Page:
Keepin' it local: Wanamingo: Learning from the localsWANAMINGO -- Any time I've ever thought of Wanamingo in the past, it's always been in conjunction with Kenyon because of the combined schools. But last week I got my first taste of the small town standing alone.
By: Regan Carstensen, The Republican Eagle
WANAMINGO -- Any time I've ever thought of Wanamingo in the past, it's always been in conjunction with Kenyon because of the combined schools. But last week I got my first taste of the small town standing alone.
Traveling with my friend Stacie, we turned right off of Highway 60 and onto Third Avenue South with the intention of finding the downtown. For several blocks, everything was looking pretty residential, with the exception of a greenhouse near the highway. We passed a nicely kept-up baseball field and continued straight ahead, hoping to run into a few businesses. Instead, the road simply came to a T.
Having never been in Wanamingo, we didn't know which way we'd find downtown, so we contemplated at the stop sign for a minute before taking a guess. Stacie was quick to point out - as she peered down the road - that whether we turned left or right, both directions only looked like they would lead us right back out of town.
Figuring there was no way we had already seen the bulk of Wanamingo, I flipped on my left blinker and we hoped our decision would direct us to any kind of shop or restaurant that we could explore.
As Main Street appeared in the distance we were relieved to know we wouldn't spend our whole morning being seen by locals as the one car that was actually capable of getting lost in a town of only a thousand people.
I parked the car, and since it was too early for lunch, we walked around in search of something especially interesting - which did not take long.
On one end of Main Street there was a large lot filled with tightly packed rows of airport carts from Salt Lake City, Chicago, New York and Miami. Not only was the sight of hundreds of airport carts a bit baffling, but the fact that they came from such metropolitan areas to a rural Minnesota town was a head-scratcher as well.
Stacie and I tried to let our curiosity go as we left the field of carts in search of novelty shops.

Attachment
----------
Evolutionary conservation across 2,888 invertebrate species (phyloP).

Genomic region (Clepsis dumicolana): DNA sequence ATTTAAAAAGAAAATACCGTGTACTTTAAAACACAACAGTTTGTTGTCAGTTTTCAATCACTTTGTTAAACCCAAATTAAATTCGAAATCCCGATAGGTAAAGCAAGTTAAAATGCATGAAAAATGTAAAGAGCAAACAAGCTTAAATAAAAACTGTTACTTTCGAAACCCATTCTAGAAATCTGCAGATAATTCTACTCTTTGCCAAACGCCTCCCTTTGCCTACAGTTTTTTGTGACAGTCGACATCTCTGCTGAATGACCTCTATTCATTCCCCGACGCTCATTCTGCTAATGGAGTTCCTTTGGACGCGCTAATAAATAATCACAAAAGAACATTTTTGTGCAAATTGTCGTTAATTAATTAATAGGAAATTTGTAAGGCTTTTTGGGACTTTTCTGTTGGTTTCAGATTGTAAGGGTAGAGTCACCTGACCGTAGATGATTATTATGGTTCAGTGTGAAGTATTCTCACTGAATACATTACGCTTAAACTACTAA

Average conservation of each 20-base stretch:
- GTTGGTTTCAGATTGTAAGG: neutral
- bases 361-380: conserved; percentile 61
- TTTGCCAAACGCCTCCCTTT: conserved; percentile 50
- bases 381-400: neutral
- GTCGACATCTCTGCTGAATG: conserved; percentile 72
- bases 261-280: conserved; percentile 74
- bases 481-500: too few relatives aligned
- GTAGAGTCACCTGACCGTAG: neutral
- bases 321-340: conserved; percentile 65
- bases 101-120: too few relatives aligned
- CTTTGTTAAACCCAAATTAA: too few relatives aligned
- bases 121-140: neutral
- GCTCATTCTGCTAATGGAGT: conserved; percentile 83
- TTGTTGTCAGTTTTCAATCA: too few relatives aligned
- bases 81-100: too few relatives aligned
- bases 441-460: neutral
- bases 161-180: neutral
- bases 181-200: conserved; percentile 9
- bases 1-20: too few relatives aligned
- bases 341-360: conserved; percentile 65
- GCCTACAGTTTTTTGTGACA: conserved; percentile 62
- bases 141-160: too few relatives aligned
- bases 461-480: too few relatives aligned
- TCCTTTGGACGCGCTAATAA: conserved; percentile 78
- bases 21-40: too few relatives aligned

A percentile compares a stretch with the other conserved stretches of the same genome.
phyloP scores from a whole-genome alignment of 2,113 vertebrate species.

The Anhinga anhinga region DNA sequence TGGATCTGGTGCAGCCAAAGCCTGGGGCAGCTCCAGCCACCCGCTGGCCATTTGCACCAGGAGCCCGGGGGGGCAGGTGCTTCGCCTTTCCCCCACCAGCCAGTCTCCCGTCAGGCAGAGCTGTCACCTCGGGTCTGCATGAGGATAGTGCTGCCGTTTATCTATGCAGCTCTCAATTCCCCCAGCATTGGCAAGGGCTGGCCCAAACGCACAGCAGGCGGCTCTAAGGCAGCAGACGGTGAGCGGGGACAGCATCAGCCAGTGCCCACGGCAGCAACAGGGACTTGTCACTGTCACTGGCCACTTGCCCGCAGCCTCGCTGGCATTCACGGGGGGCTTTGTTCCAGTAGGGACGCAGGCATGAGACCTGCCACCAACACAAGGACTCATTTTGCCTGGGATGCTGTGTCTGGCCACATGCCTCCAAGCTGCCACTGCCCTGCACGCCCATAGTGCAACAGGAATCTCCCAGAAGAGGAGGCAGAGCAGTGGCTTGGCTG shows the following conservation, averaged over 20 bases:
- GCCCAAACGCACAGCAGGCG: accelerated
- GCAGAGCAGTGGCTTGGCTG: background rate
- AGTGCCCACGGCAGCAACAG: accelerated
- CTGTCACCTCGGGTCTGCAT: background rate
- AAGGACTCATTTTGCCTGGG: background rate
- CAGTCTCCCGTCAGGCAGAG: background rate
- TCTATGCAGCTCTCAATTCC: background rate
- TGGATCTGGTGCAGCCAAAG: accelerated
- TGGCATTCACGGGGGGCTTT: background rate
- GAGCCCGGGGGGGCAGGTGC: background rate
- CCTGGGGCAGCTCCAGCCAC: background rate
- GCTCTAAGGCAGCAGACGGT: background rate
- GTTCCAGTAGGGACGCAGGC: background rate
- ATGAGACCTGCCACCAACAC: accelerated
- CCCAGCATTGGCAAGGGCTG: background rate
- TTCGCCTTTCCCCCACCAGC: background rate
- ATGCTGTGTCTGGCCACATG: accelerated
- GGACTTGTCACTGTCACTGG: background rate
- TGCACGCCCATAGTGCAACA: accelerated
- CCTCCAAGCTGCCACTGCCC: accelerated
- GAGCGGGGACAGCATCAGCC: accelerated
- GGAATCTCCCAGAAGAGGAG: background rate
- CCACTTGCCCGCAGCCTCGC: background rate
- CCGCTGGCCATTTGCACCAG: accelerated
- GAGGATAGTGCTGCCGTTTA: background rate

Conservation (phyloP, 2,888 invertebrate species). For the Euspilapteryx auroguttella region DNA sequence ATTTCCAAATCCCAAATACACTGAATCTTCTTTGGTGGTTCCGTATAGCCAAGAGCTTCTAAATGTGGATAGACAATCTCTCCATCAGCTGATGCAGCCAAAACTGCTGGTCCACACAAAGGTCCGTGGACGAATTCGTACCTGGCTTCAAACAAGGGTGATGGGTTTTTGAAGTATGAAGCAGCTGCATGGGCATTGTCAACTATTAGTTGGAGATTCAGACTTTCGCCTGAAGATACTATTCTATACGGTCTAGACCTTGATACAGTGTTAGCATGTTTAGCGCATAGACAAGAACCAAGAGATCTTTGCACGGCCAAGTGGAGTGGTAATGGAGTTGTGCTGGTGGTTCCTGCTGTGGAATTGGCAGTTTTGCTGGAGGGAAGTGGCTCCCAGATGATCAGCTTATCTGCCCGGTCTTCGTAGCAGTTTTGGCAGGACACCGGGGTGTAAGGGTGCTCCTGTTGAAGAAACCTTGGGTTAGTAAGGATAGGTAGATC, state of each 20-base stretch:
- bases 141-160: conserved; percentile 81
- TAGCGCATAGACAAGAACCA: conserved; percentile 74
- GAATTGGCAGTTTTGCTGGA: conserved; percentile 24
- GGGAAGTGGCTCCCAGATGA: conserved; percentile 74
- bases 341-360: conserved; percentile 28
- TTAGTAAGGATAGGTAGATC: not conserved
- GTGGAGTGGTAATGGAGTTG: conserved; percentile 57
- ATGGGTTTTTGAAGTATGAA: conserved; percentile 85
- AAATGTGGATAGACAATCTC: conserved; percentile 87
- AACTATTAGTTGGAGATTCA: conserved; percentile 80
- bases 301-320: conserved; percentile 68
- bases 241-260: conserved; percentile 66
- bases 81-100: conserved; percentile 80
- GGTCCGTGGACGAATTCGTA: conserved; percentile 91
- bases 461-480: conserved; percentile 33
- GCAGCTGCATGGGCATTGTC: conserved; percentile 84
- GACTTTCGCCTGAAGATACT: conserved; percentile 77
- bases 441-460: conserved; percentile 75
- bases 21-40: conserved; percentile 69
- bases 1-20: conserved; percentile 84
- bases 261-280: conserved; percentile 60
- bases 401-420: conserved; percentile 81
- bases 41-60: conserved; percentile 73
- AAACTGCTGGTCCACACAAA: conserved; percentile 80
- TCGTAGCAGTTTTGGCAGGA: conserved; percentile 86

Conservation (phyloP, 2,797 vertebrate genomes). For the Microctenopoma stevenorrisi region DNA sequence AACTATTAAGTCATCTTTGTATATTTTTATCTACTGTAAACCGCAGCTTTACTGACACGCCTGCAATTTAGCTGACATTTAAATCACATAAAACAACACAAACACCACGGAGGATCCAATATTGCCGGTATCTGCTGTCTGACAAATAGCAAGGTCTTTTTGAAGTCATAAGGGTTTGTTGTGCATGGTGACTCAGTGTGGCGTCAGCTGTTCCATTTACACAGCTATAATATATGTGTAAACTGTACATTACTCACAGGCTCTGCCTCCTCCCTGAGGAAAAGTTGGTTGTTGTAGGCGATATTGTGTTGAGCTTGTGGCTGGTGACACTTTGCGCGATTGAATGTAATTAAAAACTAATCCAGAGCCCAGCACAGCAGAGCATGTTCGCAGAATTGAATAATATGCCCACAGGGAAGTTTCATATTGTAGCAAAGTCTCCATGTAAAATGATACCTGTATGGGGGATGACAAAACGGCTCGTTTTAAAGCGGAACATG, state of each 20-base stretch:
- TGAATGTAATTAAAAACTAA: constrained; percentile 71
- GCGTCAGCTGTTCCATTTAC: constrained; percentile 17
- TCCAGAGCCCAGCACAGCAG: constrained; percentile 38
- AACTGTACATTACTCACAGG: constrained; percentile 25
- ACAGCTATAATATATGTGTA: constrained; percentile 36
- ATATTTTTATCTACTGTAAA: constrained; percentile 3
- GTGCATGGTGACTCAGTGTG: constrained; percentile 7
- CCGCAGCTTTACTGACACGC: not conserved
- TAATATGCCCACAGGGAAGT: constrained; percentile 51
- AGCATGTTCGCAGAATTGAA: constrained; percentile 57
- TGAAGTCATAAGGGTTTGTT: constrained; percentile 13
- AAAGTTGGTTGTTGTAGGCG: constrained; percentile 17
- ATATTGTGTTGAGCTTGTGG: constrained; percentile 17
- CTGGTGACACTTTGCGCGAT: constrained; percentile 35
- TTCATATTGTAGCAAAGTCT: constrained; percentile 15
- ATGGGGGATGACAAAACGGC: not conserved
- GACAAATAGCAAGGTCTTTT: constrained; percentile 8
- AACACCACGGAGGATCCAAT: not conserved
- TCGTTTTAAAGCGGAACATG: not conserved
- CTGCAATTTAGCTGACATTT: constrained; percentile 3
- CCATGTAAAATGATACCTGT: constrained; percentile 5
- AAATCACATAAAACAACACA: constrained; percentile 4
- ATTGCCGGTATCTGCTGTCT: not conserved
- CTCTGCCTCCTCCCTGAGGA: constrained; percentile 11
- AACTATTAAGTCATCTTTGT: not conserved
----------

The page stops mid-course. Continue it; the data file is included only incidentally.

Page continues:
Wandering down Main Street proved to be pretty unsuccessful as we passed insurance agencies, accountants and banks - nothing of much interest to a pair of 22-year-olds.
Finally we reached a Norwegian store called Whatkins Curiosity Shop, and from gazing through the windows it looked like it was full of trinkets and gifts, making it the perfect place for us to make our first stop. But as Stacie and I walked up the steps we were stopped by a small note that said "Back by 11:30," so right back down the steps we went.
Continuing to meander, we spotted an electronics store we thought would be worth checking out, but when I went to open the front door, it was locked. We were striking out left and right, until finally we stumbled upon the Gates Art Center.
Beautiful tile mosaics caught our attention outside of the building, so we went inside to see what else it had to offer. There were separate areas for each activity, including the craft room, fiber room, tearoom and glass studio.
Owner Tamara Welzant told us she had only just opened in May, but the art center gets frequent visitors since Welzant teaches classes and holds parties there.
It was getting close to noon by the time we left Gates, and all we had to do was cross the street to find a delicious lunch at Area 57 Coffee Cafe.
The restaurant felt like stepping out of Wanamingo and into New York with its bistro style and atmosphere. Dim lighting and calming music welcomed us and, as we chose a table, I noticed classic historic photos framed on the wall. There was a fireplace and several comfortable chairs placed around it, as if a living room had been dropped into the middle of the cafe - though it didn't look or feel out of place.
Extremely friendly waiters complemented even more friendly customers who were quick to suggest we order the special of the day, which they had just tasted and loved.
Even though Stacie and I intended to get to know Wanamingo by giving ourselves a self-guided tour through downtown, it was at lunch that we realized we were learning more about the heart of the community from enjoying a meal with the locals who live there.
Distance from Red Wing: About 30 miles. Travel south on Highway 58 to Zumbrota and then take Highway 60 west.
Getting to know Wanamingo
Wanamingo place for $15 bite
Area 57 Coffee Café
Where: 125 Main St.
Hours: 7:30 a.m.-7:30 p.m. Monday through Friday; 7 a.m.-2 p.m. Saturday
Weekday lunch: A turkey bacon wrap will set you back only $6.50, leaving plenty of room in your budget for a slice of pie or other delicious dessert - all of which were raved about by a table of regulars.
More info: 507-824-2969
The original Wanamingo, founded in 1857, was located one mile west of present-day Wanamingo, but that site is now a ghost town referred to locally as "Old Wanamingo."